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 Describing the diversity of religious beliefs and actions

Our web site's policies

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We don't attack religious beliefs, but are often interpreted as doing just that:

We try to avoid attacking anyone's religious beliefs. But we get many angry Emails from readers complaining that we are doing precisely that. We hope that the following essay might clarify matters. It deals exclusively with Christianity, for two reasons:

bulletThat is the religious tradition of about 3 out of 4 North Americans, our target audience.
bulletEssentially all of the negative Emails that we receive in which the religion of the sender can be determined, are sent by conservative Christians.

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How we classify faith groups:

Some of our readers are distressed that we describe Mormons, Roman Catholics, United Church members and adherents of other faith groups as "Christians."  They feel that we are attacking their faith by recognizing as those individuals and groups which deviate from conservative Protestant Christianity. They often look upon Mormons as Gnostics, the Roman Catholic church as Pagans, the Jehovah's Witnesses as a cult, etc.

It is our policy to classify faith groups with the names that they use to describe themselves. For example, the Mormon leadership and laity devoutly, sincerely, and thoughtfully view themselves as Christians. So, we include them in that category. In a similar vein, we call those wishing to reduce a woman's choice in abortion "pro-life" rather than "anti-abortion." We call those promoting choice as "pro-choice" not "pro-abortion."

We are not attacking anyone's religious views; we are simply using a very inclusive definition of  "Christian" - a view similar to the government census. We are using each group's own terminology.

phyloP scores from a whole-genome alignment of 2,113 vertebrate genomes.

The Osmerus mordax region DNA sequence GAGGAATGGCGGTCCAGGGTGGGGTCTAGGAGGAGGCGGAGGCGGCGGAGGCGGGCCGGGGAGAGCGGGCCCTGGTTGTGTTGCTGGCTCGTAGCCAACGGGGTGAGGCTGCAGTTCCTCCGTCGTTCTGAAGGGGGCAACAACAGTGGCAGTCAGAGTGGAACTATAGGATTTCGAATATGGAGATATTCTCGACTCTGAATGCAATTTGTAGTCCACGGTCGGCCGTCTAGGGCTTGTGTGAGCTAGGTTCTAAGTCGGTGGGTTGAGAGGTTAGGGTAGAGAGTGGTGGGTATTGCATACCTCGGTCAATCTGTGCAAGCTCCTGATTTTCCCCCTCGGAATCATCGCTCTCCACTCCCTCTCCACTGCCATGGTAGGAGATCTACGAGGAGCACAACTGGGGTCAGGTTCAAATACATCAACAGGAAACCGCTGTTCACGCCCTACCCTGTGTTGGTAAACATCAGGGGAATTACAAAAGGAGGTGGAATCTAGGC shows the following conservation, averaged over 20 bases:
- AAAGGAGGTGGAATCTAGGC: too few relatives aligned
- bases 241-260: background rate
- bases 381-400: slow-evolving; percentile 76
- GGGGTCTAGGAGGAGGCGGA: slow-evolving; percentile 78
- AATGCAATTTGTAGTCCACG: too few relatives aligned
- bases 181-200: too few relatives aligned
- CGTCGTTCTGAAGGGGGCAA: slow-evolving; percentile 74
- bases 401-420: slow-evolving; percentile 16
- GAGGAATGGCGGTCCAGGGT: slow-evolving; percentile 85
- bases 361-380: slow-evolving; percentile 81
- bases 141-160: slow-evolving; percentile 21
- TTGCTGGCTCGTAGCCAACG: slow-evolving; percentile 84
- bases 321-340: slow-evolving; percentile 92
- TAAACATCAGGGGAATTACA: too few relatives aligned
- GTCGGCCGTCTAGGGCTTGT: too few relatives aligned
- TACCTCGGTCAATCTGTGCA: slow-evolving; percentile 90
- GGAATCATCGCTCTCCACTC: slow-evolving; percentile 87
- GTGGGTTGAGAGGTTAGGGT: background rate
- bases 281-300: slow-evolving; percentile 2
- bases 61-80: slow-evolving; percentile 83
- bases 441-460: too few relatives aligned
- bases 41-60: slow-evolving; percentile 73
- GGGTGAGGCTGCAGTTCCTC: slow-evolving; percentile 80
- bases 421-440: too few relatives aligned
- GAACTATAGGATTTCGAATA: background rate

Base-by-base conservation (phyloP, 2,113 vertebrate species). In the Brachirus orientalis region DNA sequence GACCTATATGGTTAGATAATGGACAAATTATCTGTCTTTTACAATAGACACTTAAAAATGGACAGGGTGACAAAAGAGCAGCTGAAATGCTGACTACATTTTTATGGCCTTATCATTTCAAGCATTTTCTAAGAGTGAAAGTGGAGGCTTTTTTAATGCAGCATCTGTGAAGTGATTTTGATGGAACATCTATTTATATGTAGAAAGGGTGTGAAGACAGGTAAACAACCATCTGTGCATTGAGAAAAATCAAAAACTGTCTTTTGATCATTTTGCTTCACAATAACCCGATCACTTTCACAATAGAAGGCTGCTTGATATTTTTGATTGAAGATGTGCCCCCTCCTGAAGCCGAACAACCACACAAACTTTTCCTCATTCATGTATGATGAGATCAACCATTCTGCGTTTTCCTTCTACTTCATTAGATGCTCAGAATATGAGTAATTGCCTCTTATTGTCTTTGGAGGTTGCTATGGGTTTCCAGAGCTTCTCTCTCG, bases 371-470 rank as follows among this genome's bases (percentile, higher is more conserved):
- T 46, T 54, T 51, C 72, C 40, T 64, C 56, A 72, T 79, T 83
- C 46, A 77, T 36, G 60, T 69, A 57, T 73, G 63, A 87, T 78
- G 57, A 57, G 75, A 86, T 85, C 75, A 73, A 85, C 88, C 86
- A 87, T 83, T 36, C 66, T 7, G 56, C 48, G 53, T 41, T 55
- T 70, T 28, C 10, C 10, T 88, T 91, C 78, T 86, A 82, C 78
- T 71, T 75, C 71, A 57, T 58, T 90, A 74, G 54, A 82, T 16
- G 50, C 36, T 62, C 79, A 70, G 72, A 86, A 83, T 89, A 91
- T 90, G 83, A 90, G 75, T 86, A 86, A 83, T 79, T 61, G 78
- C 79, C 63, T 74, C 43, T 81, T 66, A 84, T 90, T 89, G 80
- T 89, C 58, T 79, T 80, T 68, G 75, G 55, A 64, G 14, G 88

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Describing the full range of beliefs within Christianity

Christianity is not a monolithic, homogeneous religion. Different denominations teach a wide range of beliefs. Meanwhile, different members within denominations will often hold beliefs which are at variance from those of their own denomination. Our site contains discussions of  many controversial topics (e.g. the virgin birth, resurrection of Jesus, female ordination, criteria for salvation, etc.) By describing all opinions on a given topic, we end up describing many viewpoints that run counter to a given reader's view.

We are not attacking their religious beliefs; we are simply explaining that full range of beliefs that people hold to be true. For example, consider personal salvation. It is perhaps the most important religious topic to many conservative Christians. They commonly believe that those people who are not saved (whether they have considered and rejected trust in Jesus, or simply have never heard of the gospel message) are destined to spend eternity being tortured in Hell. In formulating a belief system on salvation:
bulletSome Christians stress passages from the synoptic Gospels (Mark, Matthew, Luke), and the letter of James which appear to teach that that people are saved by doing good works.
bulletMany conservative Christians follow many passages by St. Paul, who believed that one is saved by first believing in Jesus' resurrection.